HUNTINGsmart! USA Knowledge Base

Module 10 - WILDLIFE


Pronghorn are incredibly fast when they're on the move, reaching speeds of 53 mph. If you’re a deer hunter, this big game animal could be your next challenge. Pronghorn are a smaller, faster version of deer.


Although called ‘antelope’, pronghorn antelope are actually a unique species of their own. Pronghorn are native to North America and called ‘goats’ by some hunters.

The horns of a pronghorn are the main identifying characteristic. The horns, found on both males and females, have an outer sheath covered in hair, which covers the permanent bone core. The sheath is shed each year between October and November and pronghorns will grow a new set by July. Male horns are about 9 inches in length and are pronged. Female horns tend to be much smaller and are rarely pronged.

Male pronghorns stand about 3 feet at the shoulder and weigh about 110 lbs. Females are more slender than males, usually weighing in at about 80 lbs. 

Pronghorn fur is a reddish-brown color and they have white markings on their rumps, chests, undersides and cheeks. Males have a black neck patch beginning just below their ears—females do not have this patch. These markings break up their solid color at a distance and helps to camouflage them.


Pronghorns have cloven hooves and tracks that look similar to deer tracks. However, although similar, there are some important differences. Pronghorn tracks are slightly wider at the rear and the insides of the toes are concave towards the tip. Additionally, pronghorns do not have dewclaws and their track prints are about 3 inches in length. Due to the open terrain they inhabit, these tracks can be really tricky to spot—so if you’re looking for them, you’ll need to scan the ground carefully.  


Pronghorn will eat a variety of plants. Cactus, grass, sagebrush, flowers… pretty much anything. You can often find them on farmland, mingling with sheep and cattle. Cows and pronghorn actually make a great team—the cattle eat the grasses and leave the forbs behind for the pronghorn to graze on. Peacefully co-existing.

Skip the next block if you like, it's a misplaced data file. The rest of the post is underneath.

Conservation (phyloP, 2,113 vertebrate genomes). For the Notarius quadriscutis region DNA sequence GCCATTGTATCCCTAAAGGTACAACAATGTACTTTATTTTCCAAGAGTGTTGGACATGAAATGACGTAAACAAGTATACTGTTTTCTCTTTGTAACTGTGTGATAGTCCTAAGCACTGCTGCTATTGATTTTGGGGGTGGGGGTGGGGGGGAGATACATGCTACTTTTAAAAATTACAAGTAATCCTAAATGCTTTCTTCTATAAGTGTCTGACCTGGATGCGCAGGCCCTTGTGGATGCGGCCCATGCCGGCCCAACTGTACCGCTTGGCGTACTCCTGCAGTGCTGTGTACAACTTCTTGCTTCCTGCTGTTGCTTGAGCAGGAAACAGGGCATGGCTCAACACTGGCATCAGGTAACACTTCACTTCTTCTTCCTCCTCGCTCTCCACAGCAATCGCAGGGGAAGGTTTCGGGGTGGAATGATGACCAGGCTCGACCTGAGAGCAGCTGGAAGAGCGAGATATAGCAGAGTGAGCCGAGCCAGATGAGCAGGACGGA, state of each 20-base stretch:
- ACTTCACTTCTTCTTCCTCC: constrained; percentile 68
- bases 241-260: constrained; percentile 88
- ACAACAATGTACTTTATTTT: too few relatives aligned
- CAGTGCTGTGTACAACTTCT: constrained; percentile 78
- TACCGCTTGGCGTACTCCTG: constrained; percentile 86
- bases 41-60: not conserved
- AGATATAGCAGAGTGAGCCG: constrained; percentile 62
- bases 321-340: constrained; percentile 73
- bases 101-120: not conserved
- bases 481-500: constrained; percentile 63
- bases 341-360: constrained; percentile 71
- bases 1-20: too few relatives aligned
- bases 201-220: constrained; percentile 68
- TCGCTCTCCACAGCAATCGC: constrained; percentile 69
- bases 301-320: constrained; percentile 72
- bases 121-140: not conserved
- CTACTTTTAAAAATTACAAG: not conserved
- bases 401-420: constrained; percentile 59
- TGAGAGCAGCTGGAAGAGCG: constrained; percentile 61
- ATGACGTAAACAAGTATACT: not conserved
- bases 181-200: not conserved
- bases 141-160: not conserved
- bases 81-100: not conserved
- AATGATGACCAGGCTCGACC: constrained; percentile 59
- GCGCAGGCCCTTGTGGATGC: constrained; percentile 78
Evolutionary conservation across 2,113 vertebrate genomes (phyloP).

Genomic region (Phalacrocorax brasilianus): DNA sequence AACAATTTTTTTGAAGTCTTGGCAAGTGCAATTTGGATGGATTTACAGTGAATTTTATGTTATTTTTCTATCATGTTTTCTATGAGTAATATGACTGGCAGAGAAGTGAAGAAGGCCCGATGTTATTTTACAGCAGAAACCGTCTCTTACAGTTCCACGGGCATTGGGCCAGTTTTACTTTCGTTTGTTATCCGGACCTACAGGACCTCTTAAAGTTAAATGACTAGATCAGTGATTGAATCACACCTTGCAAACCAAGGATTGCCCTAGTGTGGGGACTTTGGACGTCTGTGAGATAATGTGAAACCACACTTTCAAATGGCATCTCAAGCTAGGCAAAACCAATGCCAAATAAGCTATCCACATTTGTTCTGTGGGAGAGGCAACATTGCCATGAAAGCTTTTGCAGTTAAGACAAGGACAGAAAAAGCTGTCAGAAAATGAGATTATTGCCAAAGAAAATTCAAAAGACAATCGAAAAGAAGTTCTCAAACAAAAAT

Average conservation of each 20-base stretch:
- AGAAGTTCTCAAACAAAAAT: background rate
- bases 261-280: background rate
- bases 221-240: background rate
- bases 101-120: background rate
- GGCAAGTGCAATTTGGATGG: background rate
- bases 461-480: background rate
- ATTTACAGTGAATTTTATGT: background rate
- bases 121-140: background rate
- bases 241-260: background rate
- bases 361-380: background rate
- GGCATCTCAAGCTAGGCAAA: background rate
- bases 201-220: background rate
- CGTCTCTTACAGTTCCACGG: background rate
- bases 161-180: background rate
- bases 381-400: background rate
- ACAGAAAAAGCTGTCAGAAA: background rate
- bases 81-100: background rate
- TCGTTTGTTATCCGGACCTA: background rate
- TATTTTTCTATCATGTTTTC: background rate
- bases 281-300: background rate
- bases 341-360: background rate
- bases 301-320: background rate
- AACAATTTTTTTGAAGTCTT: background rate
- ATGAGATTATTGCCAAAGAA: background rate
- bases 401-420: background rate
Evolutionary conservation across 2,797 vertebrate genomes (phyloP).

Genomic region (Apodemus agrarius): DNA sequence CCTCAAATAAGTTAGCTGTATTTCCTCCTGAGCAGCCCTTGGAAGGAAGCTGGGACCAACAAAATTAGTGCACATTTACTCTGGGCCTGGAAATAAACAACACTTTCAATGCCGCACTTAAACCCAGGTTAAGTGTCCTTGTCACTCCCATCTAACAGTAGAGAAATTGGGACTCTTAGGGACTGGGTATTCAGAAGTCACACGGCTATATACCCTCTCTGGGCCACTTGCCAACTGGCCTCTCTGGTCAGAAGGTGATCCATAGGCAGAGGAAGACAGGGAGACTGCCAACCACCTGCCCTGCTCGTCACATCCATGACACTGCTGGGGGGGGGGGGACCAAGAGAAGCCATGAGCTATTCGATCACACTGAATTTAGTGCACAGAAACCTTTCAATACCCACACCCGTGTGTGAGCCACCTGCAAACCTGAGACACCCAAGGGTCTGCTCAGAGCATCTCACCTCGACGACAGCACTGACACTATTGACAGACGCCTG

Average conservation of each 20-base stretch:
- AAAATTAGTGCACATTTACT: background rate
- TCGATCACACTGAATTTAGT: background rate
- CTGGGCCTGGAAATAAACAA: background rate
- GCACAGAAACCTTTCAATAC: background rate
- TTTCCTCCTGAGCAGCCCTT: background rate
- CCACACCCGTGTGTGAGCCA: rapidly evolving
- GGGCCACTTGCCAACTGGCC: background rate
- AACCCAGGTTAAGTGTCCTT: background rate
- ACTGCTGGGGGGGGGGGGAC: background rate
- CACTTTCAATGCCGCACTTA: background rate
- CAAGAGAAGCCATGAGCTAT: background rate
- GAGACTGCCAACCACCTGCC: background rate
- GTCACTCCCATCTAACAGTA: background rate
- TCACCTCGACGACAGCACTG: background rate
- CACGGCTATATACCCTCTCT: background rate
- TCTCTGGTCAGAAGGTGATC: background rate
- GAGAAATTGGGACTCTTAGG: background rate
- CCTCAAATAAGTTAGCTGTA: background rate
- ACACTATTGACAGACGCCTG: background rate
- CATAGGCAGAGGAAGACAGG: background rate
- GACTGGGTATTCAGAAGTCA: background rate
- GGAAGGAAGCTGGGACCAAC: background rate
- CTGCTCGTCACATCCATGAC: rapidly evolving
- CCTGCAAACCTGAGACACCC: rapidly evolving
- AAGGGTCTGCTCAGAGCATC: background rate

You’ll find pronghorns in regions with hilly, expansive terrain. Their range extends from southern Saskatchewan, Canada through to the south-western region of the United States. Pronghorn like higher altitudes (elevations of 3000-6000 feet). These mountainous locations make for a nice view but be prepared for a hike and a half.

Pronghorn populations will be thicker in regions that receive only 10-15 inches of annual rainfall, so here’s a tip: Once you get up high, place yourself within 3-4 miles of a water source and you should have some luck finding pronghorn.


Pronghorn scat can tell you where the pronghorn are hanging out. You’ve just got to know what you’re looking for. Pronghorn scat is piles of pellets. Slightly smaller than deer pellets, pronghorn scat measures at about ¾ of an inch (in rounded or oval shapes). Be aware that the two scat types (deer and pronghorn) can look really similar and it can be tricky to tell the difference between the two.


Finding larger scat pellets is good—it means you’re tracking a bigger pronghorn. Take a good look to figure out how fresh the pile is. If the scat looks dry, it will probably be a few days old. However, if the pellets have a wet, shiny look to them, they were probably dropped between 6-12 hours ago or less—so start hunting! Remember, the weather conditions can have an effect on the look of aging scat. For example, rain can make old, dry scat look shiny and fresh. Don’t be fooled. Pronghorn scat will also have a different appearance depending on the current diet of the pronghorn. Softer vegetation = softer scat piles, whereas firmer pellets indicate a combination of food sources.

Trail Markings: Scrapes

Like deer, pronghorn antelope will make scrapes to mark their territory during the rut season (which begins in late September). They scratch up the ground and pee on it to distribute their scent and to communicate their presence to other pronghorn in the area. Look for these markings on ridge tops and other areas where the pronghorn would have full visibility of their surroundings. Scrapes remain active for weeks at a time so they’re a great sign that pronghorn are in the area. If you can find a scrape, you’ll be a lot closer to finding your pronghorn.  

Pronghorn Hunting Tip: Hide & Seek